This is an everyday forever struggle, so are you going to join now because it’s fashionable, or are you doing it for real?
Congratulations on your release on Second State by the way! I read a recent interview of yours where you described how self-isolation has helped you in the studio. What other releases can we expect from you as a result of this?
Thank you! The Second State team are mates going way back and I’m super happy to be on their label. Indeed, the lockdown has been a bit of a hammer, I lost all my gigs, so I thought this was the opportunity to get into production, and I’ve worked really hard so I have a lot of releases in the pipeline.
A few days ago, on the 26th., I released my EP Valley of True People on Rebellion. I’m super proud of the feedback and the massive support from Damian and his team. After that, I’m releasing an EP on AdMaiora Music, with remixes by Cristi Cons and DeWalta. And another EP on Diversions Music.
Just before lockdown, I was lucky to get studio sessions done with two great artists, who also happen to be good mates, Mathew Jonson and Rich NxT. That work will be released later this year.
At the same time, I continue working on other projects, including on a little surprise, my solo album.
You also have a release coming up for Damian Lazarus’ label. Clearly you’re a very eclectic artist and your productions and label output show it. What do you think enables you to be so diverse with your music?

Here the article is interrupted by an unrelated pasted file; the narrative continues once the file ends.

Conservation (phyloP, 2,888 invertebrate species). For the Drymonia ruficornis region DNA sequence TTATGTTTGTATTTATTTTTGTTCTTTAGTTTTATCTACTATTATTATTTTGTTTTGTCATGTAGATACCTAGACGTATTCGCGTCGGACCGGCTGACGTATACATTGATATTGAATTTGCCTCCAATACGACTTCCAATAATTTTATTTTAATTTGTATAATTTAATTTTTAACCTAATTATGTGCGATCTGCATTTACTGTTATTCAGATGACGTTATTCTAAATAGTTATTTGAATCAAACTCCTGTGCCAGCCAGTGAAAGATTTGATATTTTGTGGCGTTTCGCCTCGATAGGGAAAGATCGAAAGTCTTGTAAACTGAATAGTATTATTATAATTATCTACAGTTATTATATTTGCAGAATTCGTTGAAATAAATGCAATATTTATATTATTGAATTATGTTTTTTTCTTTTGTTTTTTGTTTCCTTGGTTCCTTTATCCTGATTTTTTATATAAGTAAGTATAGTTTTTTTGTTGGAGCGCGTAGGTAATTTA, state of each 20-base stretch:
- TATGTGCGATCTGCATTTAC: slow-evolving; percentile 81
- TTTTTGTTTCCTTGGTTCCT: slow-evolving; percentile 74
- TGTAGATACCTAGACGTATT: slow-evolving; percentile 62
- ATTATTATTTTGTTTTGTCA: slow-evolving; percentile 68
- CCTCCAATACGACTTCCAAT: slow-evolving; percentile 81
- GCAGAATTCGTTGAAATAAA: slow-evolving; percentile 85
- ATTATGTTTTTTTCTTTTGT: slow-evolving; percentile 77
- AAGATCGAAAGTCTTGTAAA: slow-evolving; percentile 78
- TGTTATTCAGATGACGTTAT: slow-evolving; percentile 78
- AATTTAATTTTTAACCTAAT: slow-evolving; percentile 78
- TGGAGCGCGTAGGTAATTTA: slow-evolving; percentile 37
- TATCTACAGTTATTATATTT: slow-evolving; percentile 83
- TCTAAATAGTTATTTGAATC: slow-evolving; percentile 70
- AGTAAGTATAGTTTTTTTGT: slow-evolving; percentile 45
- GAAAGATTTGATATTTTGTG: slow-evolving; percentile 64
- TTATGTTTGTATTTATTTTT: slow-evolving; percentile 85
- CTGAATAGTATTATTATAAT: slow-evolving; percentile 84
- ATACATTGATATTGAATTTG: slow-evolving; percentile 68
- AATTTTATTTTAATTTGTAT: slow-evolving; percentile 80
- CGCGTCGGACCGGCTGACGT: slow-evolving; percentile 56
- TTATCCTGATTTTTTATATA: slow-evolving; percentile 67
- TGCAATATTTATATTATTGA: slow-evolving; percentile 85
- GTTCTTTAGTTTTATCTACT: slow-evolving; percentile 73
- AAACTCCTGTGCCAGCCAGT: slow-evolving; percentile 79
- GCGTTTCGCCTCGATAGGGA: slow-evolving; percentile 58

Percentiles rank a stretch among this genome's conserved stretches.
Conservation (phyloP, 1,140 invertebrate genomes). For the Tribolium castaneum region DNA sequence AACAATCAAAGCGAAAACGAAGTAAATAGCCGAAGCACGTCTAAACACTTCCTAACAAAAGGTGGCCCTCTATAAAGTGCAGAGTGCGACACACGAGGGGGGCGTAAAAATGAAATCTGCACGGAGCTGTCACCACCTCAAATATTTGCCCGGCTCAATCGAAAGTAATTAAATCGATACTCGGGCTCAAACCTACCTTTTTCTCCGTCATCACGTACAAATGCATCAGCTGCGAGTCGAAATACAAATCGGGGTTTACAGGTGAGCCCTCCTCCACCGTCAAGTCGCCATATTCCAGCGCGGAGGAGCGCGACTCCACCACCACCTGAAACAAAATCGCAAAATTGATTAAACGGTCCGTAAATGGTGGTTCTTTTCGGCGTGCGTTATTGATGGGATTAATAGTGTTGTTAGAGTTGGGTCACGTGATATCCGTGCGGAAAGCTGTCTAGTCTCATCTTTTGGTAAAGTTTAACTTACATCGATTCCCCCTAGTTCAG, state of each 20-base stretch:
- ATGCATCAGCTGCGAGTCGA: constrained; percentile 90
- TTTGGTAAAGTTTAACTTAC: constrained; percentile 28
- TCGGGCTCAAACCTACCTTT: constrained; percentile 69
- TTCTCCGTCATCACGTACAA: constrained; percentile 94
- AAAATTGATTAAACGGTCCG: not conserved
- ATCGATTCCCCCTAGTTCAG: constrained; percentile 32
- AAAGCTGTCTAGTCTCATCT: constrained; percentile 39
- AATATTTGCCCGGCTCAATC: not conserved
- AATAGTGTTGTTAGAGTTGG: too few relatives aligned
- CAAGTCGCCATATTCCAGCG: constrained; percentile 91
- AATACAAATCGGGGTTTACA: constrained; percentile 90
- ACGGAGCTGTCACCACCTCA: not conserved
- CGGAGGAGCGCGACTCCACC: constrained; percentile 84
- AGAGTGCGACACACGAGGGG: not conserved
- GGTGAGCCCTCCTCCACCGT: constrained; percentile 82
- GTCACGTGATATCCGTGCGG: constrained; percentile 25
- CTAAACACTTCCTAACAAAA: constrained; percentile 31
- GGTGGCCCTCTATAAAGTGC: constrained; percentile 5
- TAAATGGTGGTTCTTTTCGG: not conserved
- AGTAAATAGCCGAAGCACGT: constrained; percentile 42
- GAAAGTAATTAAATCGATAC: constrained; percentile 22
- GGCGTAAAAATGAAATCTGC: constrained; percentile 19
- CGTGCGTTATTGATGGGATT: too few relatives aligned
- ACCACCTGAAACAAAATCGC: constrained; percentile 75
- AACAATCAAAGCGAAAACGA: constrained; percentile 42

I allow myself the freedom to do what I feel like doing. I don’t follow trends or anybody, I only follow my feelings. As you know I’m old school, I’ve been a DJ since the 1980s and in those days you had to play all kinds of music. If you got into production, your musical range reflected that. You could try different genres, there were less barriers and you were not stuck in a box. It’s like if you ask a cook to make French fries every day. This is my work, so if I’m only allowed to do one type of music that’s not possible. I need to travel, to explore, to discover and work with different sounds, even in the studio to work with different machines. That’s what makes it exciting and not boring. But that’s very personal, maybe not for all producers.
While we are on the mention of studio and music production, would you be so kind to share with us a pic of your studio and walk us through some of your favourite pieces of gear or preferred software?
What I use the most: Korg Electribe ESX-1, the Moog Slim Phatty, Midas Venice F16 mixer, Doepfer R2M Ribbon controller.
I have other gear, but that’s what I use the most. To be honest I prefer to have less machines. The more machines I have the more time I waste, and the less time I have to develop my ideas.
Do you have any production rituals that enable you to be more productive in the studio?
A clean studio! My studio in Geneva is in a building occupied by artists, it’s a collective called Kugler. It was given to us by the city, and there’s one floor for musicians. I’m known around there as Mr Clean. I’m probably the only one to have a vacuum cleaner, so people often come to borrow it. It’s a super cool place, with fantastic artists. My two neighbours are Dachshund and Franz from the Young Gods, one of the best music groups to have come out of Switzerland. On top of it, Franz is just such a humble, open-minded and kind guy.
Also, I have a solid routine, I run every day and that keeps me calm and in a good mood. Already when I’m out running I’m thinking of what I’m going to do in the studio.
Can you tell us about some up-and-coming artists whose music is catching your ear this year?